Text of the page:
Amicus Labline has a long history of providing world class laboratory consulting services to a wide range of clients across both the public and private sectors. Our expert team of designers, architects, engineers and project managers will ensure that the best possible outcome is achieved for your project.
In most cases consultancy projects commence during your project planning and business case phase. Our team can connect into your organisation’s processes and enable you to make informed decisions. We suggest that this process starts with a feasibility study to understand the scope and potential possibilities for the project based on your objectives and constraints - time, budget, location, regulations etc.
Following on from feasibility recommendations, our team can guide you through the entire design process from concept and detailed design, through to tender and construction documents. Having an expert team at your disposal with decades of experience in the best practise of designing laboratory environments will reduce your risk and exposure.
For any project, of any size or shape, we suggest the best place to start is the beginning, and this would mean starting with a feasibility study. The aim of this study is to answer questions that will lead you and your organisation to making informed decisions about your laboratory project.
This might entail choosing between different leases and properties as sites for your next laboratory. It may be understanding why you may move forward with a greenfield project over a refurbishment. It can also be used as a discovery and scoping tool to enable a streamlined and efficient design process.
Feasibility studies can be done in short periods of time, and generally do not cost a significant amount. However, they can be the difference between a well thought out and meaningful decision on an expensive project, and an ill-advised, stressful project outcome.
Where the client is looking to relocate and needs to determine the square meterage of space needed and the optimal type of property required to perform their function. This information is useful to pass onto tenant reps or estate agents to ensure they find a site that is fit for purpose and allows the design and construction of the appropriate spaces.
Where a client already has premises and has an opportunity to reconfigure the space to accommodate a far more efficient workflow that caters to their current and future needs.
In both instances the principles and methodology used are similar. The feasibility will look at current and future requirements. It involves workshops with key stakeholders to understand current and future requirements. Understanding our clients’ processes within each lab space and how each space connects and interacts with its neighbouring spaces is key to establishing an effective and efficient workflow process.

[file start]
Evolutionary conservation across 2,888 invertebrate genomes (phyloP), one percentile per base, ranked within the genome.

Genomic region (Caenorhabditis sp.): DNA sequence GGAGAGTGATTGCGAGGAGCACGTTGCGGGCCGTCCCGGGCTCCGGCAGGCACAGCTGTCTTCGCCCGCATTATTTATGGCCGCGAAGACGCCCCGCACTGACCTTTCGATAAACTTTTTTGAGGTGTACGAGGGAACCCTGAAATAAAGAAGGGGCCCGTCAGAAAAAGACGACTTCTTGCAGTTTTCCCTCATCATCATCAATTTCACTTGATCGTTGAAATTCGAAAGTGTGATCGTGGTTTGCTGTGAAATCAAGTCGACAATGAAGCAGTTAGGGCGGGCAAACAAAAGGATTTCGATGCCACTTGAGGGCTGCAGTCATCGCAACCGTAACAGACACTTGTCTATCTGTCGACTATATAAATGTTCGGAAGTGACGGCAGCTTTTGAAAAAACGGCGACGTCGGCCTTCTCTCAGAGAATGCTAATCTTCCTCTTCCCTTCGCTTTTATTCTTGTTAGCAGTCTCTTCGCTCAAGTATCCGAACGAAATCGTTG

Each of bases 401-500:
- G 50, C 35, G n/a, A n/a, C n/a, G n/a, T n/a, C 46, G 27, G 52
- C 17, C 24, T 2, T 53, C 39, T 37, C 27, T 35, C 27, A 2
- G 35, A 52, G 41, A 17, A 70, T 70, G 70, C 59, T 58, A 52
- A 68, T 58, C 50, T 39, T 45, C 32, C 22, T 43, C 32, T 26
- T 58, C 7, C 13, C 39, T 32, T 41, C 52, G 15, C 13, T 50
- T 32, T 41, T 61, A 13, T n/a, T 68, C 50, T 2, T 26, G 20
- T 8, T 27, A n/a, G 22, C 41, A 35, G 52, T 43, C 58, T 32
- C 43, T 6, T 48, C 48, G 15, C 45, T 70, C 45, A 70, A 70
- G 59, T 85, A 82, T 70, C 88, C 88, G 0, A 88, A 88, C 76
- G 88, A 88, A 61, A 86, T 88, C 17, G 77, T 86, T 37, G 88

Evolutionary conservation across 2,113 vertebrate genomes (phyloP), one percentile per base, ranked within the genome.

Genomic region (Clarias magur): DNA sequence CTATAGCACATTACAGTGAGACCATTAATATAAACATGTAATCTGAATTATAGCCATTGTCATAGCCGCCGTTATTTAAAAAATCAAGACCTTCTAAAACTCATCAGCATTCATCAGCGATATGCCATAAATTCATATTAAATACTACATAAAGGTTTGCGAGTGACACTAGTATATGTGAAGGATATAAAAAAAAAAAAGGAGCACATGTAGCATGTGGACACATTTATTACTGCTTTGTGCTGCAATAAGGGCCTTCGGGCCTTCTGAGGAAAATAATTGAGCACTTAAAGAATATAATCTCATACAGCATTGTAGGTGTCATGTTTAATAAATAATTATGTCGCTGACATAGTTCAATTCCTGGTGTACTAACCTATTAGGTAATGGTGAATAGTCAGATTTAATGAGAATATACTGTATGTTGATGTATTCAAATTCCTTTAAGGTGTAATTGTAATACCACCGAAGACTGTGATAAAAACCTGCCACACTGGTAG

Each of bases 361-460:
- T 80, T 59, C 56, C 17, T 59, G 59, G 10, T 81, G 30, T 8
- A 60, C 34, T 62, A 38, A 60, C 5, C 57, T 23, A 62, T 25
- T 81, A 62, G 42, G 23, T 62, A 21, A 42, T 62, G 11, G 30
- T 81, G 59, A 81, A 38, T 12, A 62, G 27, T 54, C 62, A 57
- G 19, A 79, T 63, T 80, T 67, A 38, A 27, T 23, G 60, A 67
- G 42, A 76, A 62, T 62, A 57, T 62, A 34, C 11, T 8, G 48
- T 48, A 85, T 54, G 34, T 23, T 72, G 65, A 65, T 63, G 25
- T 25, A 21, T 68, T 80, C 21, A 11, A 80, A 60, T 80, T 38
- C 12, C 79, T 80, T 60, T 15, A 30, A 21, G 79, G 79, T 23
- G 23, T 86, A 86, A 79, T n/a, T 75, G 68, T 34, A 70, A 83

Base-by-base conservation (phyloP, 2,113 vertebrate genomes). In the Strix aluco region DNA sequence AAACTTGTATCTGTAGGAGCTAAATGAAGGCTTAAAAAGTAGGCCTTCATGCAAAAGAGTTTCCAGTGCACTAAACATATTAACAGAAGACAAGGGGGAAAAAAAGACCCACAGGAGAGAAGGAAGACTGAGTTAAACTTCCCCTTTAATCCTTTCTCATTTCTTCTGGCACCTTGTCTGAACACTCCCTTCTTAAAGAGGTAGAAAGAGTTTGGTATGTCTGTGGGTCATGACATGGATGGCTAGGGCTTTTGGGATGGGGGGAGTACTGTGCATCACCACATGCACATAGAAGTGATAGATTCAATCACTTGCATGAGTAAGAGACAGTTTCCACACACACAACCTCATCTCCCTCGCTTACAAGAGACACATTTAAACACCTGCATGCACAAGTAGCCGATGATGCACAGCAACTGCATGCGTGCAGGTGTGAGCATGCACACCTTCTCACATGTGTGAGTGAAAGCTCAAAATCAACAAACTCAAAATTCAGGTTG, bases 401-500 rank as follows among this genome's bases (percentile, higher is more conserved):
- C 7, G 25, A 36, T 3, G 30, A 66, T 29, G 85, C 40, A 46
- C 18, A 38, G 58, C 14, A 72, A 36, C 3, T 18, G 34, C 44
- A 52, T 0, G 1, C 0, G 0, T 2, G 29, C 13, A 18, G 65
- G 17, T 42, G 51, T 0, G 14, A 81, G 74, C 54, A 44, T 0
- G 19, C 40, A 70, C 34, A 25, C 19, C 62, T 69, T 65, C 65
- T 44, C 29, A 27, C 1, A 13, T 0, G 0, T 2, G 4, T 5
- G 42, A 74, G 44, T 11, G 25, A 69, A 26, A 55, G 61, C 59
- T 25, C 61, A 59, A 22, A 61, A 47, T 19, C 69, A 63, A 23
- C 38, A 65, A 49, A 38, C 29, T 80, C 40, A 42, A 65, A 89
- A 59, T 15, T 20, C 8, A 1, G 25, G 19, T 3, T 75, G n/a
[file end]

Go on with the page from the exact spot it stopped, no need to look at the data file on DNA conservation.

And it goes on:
When needing to design a laboratory, often taking two steps back can help establish the true needs of a laboratory without the preconceived limitations that we may be used to from existing working conditions.
Over the years we have seen many laboratories bursting at the seams, taking up every inch of available space. Equipment is placed wherever a space can accommodate, resulting in processes that are influenced by physical constraints rather than effective workflows.
This severely impacts on efficiencies and increases the risk of human error or cross contamination. When time equates to money, this can be an expensive process that often is near impossible to quantify.
We review the building limitations, Australian Standards and BCA (Building Codes of Australia) requirements, function of the laboratory, hazard identification and mitigation including chemical, biological, radiological, electrical, mechanical, fire hazards as well as relevant lab equipment, its workflow and any of those elements that may impact on the Australian Standards.
Additionally, each company has its own operational requirements and standards, to which they may want to adhere. These may include ISO, NATA or TGA standards. Careful consideration is given to this and will be part and parcel of the design criteria.
The laboratory should have a comprehensive safety and risk management system that identifies and mitigates potential hazards, such as chemical, biological, radiological, electrical, mechanical and fire hazards.
The system should include policies, procedures, training, signage, personal protective equipment, emergency response, and incident reporting.
With over 40 years in the industry Amicus Labline has extensive experience in developing and documenting safety and risk management systems across a wide range of industry sectors.